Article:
The Birth of Zain Tai Shan
Born June 24, 2013 at 8:05 am
8 lbs, 15 ounces, 21 inches long, 14 inch head circumference
This is long, bear with me! I’ve included every detail of this journey that I want to remember for my own record. If you want to just read about the birth, skip down!
Only God and I will ever know the sacrifice it took to give this child life. In hindsight, I think the pregnancy was even harder than the birth. This was my 4th pregnancy and birth. My first 3 had gotten progressively worse as far as how well my body handled being pregnant. I’d had high hopes for this pregnancy though after having spent 4 years on a detox diet and lifestyle healing my body. I was in the best shape I’d ever been in in my life. That’s not to say I didn’t still have a lot of work to do, but I’d made tremendous progress. I went into this pregnancy expecting to continue eating my clean diet, cleansing my colon and rebounding daily and with visions of my body strong and vibrant, glowing and slim, with one of those adorable round bellies. I’m a big believer in manifesting what we want and in the power of the mind to create our desired reality. Despite my efforts and intentions, it didn’t turn out at all as planned and I definitely went through a mourning process for months. I needed to accept the fact that I’m just not one of those women who can’t be pregnant and healthy. My body does not handle it well. This was very difficult for me because it meant accepting that this would be my last pregnancy, as I cannot take care of my children while I am pregnant. I hadn’t wanted to be pregnant again. We’ve always felt that 6 children is right for us but both of us fully expected to adopt the last 3. But the spiritual promptings came, undeniably, and at a time when our income was in the form of school loans, thus making adoption impossible. So we knew what we had to do.
It took 7 months to conceive. Two of our children were unintentionally conceived and the other took 3 months, but I knew exactly when he would be conceived so I didn’t really consider it “trying”. I was surprised this one took so long. I felt very connected to this child from the time we started getting the promptings, about one and a half years before his actual birth. When I finally did get pregnant the only symptom I had was sharp gas pains a lot of the time, which I didn’t relate to possible pregnancy. I believe we got the positive test at 5 weeks. I felt fantastic until week 7. During that time I really thought I was going to have my dream pregnancy. Then comes week 7 and the morning sickness arrives. I’ve never vomited while pregnant, I just can’t eat. I full-on gag constantly, especially at the thought or smell of food. The terrible gas pains continued. I normally would do an enema a day as part of my cleansing lifestyle and I had to up that to two a day just to keep the pain at a bearable level. I had to eat whatever I could stand to choke down in the moment which meant a whole lot of food that I would never touch normally. Food that literally would suck the life out of me, but I had to eat something. I did my best to stick to the highest quality version of whatever it was I was eating. I became very weak and faint. There were times I was so sick I was genuinely scared for my life, one time in particular when I was home alone while my family was at church. I was so low on energy I kept fading in and out of sleep on the couch. My breathing was shallow and I felt incredibly weak. I somehow managed to get to the kitchen and made a protein shake, which I’d forgotten I even had in the cabinet until then. It helped a lot, but was so difficult to get down. I choked them down daily for the next few weeks until I absolutely couldn’t do it anymore. I doubt I will ever be able to look at the package again without having flashbacks.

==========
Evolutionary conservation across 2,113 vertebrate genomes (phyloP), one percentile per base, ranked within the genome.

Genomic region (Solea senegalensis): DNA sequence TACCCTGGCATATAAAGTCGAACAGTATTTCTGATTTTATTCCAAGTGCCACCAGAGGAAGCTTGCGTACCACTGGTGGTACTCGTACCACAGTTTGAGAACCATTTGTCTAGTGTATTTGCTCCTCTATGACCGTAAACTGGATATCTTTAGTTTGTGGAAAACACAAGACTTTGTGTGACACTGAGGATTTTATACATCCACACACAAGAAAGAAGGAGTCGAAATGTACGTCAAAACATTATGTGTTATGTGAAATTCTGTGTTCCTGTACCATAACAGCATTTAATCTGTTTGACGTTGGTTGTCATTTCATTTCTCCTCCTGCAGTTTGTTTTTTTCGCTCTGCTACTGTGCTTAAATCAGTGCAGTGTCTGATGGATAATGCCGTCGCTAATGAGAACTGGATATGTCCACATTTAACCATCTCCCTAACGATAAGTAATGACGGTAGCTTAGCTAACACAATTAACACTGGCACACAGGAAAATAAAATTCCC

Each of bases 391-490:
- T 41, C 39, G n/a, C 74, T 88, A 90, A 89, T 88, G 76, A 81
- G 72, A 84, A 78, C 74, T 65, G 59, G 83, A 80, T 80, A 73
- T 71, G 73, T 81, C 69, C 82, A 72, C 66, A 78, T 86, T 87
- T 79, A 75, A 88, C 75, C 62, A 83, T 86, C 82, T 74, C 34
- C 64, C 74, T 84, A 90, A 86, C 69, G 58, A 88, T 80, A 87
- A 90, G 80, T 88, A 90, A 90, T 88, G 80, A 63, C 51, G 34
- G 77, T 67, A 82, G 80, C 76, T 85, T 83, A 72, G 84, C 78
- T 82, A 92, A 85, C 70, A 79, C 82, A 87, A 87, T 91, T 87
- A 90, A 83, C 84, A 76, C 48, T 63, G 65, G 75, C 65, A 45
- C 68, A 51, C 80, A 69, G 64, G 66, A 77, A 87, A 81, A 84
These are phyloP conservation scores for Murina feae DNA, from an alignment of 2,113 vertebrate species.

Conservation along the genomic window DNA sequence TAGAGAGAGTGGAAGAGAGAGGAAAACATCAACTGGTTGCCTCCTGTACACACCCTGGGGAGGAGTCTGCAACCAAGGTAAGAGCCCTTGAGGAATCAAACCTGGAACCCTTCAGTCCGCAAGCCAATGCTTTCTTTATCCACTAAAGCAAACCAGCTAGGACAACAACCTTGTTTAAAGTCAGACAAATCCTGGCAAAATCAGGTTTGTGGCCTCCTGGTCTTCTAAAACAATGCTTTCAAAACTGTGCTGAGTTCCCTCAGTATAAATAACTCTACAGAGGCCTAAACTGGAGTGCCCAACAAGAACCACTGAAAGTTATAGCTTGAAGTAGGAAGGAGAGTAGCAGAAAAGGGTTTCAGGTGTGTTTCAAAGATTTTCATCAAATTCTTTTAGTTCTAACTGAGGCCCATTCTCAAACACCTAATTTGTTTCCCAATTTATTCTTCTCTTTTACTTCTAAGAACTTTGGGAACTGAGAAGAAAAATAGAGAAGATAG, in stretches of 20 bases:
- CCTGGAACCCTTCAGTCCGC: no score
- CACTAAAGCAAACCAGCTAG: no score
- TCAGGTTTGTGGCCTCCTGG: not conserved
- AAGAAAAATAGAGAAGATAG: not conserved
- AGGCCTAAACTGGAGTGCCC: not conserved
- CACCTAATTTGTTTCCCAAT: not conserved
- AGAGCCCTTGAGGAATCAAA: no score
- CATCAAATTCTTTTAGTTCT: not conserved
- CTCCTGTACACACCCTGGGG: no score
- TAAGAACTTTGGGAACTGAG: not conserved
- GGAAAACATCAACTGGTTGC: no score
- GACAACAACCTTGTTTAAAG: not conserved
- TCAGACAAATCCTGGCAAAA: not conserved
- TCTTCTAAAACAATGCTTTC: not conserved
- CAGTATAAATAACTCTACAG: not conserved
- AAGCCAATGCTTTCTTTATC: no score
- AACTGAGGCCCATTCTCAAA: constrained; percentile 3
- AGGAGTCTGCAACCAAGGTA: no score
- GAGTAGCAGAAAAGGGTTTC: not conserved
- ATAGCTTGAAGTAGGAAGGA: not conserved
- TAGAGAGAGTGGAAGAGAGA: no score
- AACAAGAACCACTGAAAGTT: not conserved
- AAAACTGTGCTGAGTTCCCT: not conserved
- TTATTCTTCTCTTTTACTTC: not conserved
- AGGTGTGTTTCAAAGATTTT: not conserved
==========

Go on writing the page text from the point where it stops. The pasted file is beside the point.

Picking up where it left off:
During this time we were readying our house for sale, and by “we” I mean mostly me. My husband worked and was at school too much to help a lot. So, sick as I was, I had to force my body to do a whole lot of painting and other projects. My children’s homeschooling went completely out the window, as did the regular upkeep of the house. The sickness slowly faded away as I got into my second trimester, but I never did regain any kind of appetite or tolerance for vegetables. I still had a lot of food aversions. I continued feeling weak and faint. Somewhere between 17 and 20 weeks the prodromal labor contractions started. They had started in the last tri of my first pregnancy, at 14 weeks with my second and at 11 weeks with my third, so I felt blessed to have made it so far without them.
About a month later we moved from Missouri to Arizona and my husband went to Washington for a 2 month preceptorship, leaving me alone with the kids. He was able to come home for a visit during that time, which was a huge blessing, but that was a dark time in my life. I did the best that I could but moving around would bring on contractions and I still wasn’t feeling well. I started having ligament cramping in my abdomen, especially if I stood up for any length of time, so I spent most of the time laying on the couch.